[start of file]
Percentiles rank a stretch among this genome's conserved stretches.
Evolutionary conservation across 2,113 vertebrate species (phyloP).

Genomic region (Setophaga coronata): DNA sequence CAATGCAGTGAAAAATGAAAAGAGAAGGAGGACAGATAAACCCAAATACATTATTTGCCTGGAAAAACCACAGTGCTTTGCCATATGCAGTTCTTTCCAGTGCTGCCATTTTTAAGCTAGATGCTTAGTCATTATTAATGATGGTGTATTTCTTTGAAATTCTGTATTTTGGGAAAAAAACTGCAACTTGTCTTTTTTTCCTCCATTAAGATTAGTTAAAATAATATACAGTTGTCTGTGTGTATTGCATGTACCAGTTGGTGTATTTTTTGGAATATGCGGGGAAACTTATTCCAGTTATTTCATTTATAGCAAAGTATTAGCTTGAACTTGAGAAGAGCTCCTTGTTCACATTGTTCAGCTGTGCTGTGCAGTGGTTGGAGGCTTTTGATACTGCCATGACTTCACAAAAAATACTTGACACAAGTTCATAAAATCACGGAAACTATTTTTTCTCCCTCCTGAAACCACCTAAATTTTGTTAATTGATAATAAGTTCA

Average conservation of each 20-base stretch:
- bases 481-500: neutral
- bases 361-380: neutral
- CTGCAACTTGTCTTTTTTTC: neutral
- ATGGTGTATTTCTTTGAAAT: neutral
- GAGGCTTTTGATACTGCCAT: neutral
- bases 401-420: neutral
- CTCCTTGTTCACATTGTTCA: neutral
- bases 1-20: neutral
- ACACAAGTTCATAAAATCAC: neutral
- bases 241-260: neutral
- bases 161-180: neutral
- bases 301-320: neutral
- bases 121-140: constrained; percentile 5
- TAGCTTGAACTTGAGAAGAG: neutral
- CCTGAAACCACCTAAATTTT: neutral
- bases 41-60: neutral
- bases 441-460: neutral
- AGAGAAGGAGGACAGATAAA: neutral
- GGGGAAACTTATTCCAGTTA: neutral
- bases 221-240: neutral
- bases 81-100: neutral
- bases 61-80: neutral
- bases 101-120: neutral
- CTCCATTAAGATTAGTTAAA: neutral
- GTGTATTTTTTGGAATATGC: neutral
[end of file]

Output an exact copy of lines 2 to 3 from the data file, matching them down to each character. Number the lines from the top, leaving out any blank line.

Evolutionary conservation across 2,113 vertebrate species (phyloP).

Genomic region (Setophaga coronata): DNA sequence CAATGCAGTGAAAAATGAAAAGAGAAGGAGGACAGATAAACCCAAATACATTATTTGCCTGGAAAAACCACAGTGCTTTGCCATATGCAGTTCTTTCCAGTGCTGCCATTTTTAAGCTAGATGCTTAGTCATTATTAATGATGGTGTATTTCTTTGAAATTCTGTATTTTGGGAAAAAAACTGCAACTTGTCTTTTTTTCCTCCATTAAGATTAGTTAAAATAATATACAGTTGTCTGTGTGTATTGCATGTACCAGTTGGTGTATTTTTTGGAATATGCGGGGAAACTTATTCCAGTTATTTCATTTATAGCAAAGTATTAGCTTGAACTTGAGAAGAGCTCCTTGTTCACATTGTTCAGCTGTGCTGTGCAGTGGTTGGAGGCTTTTGATACTGCCATGACTTCACAAAAAATACTTGACACAAGTTCATAAAATCACGGAAACTATTTTTTCTCCCTCCTGAAACCACCTAAATTTTGTTAATTGATAATAAGTTCA